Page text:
Far from being miraculous in the sense that it was the intervention of god which allowed Jesus to survive the crucifixion it may have been a miracle of an entirely different variety that saved him: a miracle of medicine. I’ve had a pet theory for a while now that the Romans may have decided to fake Jesus’ death out of a sense of mercy and because they had no real interest in seeing him be put to death for his ‘crime’. In brief the theory goes that during the Passion Christ was anesthetized with opium and that the Roman soldier may have, being well-trained and equipped with the appropriate knowledge, able to locate Christ’s spleen and place the blow from the spear there instead of his heart. This would explain the following passage from the Gospel of John:
“One of the soldiers pierced his side with a lance and immediately there came out blood and water.” — John 19:34
The ‘water’ in this case would have been lymph, or a mixture of blood plasma and white blood cells. This would have looked like water. They would have then taken him down from the cross, placed him in the ‘tomb’ with the large boulder covering the entrance (presumably to dissuade the curiosity of the locals), treated the lacerations to his body (which most people could survive anyway) and, possibly, have even performed a splenectomy on him. The reason I think this is that Roman medicine was very sophisticated due to their many years of campaigning in Europe and elsewhere, and I also believe that we may never know the full extent of this sophistication due to the burning of the library of Alexandria. I also happen to believe that early Christian sects destroyed the library for this precise reason and to preserve the idea that it was a divine miracle of god that saved him, not Roman medicine. Another interpretation is that Christ received a minor injury to the spleen, which (as it’s now understood) can be survived anyway, and true he did get lucky, and you may call it a ‘miracle’ if you like, but divine intervention played no role in it whatsoever (unless you take the pantheist interpretation of the term ‘god’).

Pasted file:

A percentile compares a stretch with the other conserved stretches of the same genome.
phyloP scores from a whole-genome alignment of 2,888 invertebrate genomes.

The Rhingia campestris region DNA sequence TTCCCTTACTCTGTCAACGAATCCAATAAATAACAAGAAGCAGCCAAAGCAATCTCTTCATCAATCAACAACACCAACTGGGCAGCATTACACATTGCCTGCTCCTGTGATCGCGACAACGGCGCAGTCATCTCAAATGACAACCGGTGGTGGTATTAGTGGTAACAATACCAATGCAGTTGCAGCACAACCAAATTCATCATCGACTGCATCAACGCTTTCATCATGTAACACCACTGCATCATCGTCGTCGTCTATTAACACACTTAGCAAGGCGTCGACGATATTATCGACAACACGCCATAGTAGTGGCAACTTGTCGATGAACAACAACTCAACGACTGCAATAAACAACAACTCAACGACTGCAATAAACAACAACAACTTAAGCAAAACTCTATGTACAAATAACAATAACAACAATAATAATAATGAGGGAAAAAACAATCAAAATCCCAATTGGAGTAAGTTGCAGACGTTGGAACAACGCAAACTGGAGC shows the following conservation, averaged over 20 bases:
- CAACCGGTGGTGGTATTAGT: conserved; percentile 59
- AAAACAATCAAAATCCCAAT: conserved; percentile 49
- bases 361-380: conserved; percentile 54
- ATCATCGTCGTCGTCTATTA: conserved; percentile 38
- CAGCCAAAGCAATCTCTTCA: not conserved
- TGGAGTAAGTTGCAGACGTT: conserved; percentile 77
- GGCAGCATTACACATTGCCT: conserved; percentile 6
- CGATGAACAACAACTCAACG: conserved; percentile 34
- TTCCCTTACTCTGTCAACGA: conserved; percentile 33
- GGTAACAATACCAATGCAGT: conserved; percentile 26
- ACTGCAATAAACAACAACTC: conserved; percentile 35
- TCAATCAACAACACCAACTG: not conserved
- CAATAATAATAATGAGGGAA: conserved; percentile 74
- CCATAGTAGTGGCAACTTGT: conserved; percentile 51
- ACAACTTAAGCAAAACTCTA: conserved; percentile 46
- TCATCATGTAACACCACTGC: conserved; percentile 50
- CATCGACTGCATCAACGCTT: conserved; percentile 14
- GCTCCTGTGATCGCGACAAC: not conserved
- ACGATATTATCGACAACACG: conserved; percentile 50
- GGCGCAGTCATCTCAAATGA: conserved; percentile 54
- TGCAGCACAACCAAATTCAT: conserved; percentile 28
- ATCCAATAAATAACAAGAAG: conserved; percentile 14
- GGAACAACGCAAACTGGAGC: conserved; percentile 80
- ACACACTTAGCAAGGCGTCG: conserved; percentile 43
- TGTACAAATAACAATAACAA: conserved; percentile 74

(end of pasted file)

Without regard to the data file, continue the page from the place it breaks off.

My favorite interpretation is, naturally, the conspiratorial one, and the nature of the boulder blocking the entrance to his tomb bolsters my opinion on this. It’s perfectly plausible that early adherents of Christ would have been perfectly unable to understand how such a feat of medicine may have been possible and it would have been tiresome and wearying of the Romans to attempt to explain it to them. The burning of the library of Alexandria also leads me to the conclusion that his death was faked to avoid an uprising. But either way I enjoy this theory and have explanations of other seemingly miraculous events in the New Testament as well, such as the turning of water into wine; simply, the Greco-Roman practice of mixing it with water; and walking on water: that he, as a carpenter, managed to construct a pier.
The boulder is, also, a fascinating giveaway because the only other possible interpretation other than it for being for concealment of surgery was so that Jesus was unable to escape.